Think about the type of consumers that will be very interested in what you have to offer. They are highly likely to buy something, meaning they have already done research into your product type. They may have bought similar things before as well.

Step 2: Use targeted advertising

A critical part of customer value optimization is using adverts that are targeted at your main audience. These ads have been tailored to them; they offer solutions and answers to the problems they currently have. 

It’s a really good idea to use channels such as Google Shopping Ads as part of your CVO strategy because you present your products to people searching for them – or for similar items. Social media ads are also extremely effective at generating traffic to your site. Not only that, but they generate traffic that’s interested in what you offer. 

Make sure that all of your ads provide a customer value proposition. This is something that gives your product more value. It’s a way of encouraging people to click on the ad because they feel as though they’ll get more than they would from a different brand. 

Step 3: Create a lead magnet/tripwire

A lead magnet is something you use to gather contact information from leads. It can be a free gift, a discount code; or anything that’s not a product yet encourages people to submit their contact details to you.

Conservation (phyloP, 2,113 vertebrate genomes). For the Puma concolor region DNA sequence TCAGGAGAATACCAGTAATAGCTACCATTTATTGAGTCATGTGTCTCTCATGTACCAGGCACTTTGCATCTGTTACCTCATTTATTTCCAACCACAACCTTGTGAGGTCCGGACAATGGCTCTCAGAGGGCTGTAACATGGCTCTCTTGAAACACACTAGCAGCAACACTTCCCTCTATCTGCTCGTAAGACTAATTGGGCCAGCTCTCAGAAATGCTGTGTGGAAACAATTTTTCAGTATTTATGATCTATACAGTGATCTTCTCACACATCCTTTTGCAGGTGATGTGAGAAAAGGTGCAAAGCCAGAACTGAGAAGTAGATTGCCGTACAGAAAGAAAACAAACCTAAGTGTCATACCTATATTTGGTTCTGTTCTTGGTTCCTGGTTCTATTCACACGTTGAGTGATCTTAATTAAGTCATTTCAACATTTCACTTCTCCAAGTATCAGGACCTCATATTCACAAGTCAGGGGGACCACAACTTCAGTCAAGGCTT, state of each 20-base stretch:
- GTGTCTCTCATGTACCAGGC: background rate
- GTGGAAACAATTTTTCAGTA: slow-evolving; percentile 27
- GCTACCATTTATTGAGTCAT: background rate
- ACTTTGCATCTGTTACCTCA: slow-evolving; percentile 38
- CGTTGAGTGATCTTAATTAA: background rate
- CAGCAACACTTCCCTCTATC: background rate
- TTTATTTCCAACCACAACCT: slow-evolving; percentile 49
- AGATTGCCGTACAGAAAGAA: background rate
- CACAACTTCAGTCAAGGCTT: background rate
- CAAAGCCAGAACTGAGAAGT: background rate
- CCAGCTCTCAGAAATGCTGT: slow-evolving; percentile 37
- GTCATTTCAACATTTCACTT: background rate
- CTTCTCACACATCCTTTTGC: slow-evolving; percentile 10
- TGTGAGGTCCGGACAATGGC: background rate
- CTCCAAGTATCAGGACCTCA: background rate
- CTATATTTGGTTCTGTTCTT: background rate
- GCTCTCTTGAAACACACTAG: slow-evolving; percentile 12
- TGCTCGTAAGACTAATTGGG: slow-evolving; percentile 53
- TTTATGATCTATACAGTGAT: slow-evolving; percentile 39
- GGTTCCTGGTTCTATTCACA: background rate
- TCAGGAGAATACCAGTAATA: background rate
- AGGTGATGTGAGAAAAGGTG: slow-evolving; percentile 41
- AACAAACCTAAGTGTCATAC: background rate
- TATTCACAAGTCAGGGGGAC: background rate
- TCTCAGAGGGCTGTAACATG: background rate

You need a long list of contacts and email addresses as it helps with remarketing later down the line. When you’ve got people’s details, you can send them emails or personalized marketing material designed to encourage them to become repeat buyers. As such, they’re more valuable customers to your organization. 

Similarly, you could also create a tripwire offer. This is an initial offer that gives customers a discount on a product/service. It’s okay to sell this offer at a loss! The main aim is to generate some first-time customers and gain a large contact list. Once people have bought something from you, they are more likely to keep buying products – remember the stat from earlier!

Step 4: Push your other products

When someone has bought something from you, it’s time to up their value by pushing your other products towards their attention. These products will be the more expensive items that you can make a lot of profit on. They’re hard to sell to cold prospects, but once someone has already had a positive experience with your business, they’re more than likely to be interested. 

The key is to look at your customers and learn as much as you can about them. Again, thanks to modern technology and cookies, you can understand so much about a person’s browsing history and buying habits. This allows you to pinpoint the products most suited to them, pushing them towards your customers through email marketing, texts, or even just more display ads. 

The idea is to encourage customers to not only come back but to come back and spend more money. 

Step 5: Provide a way of maximizing profits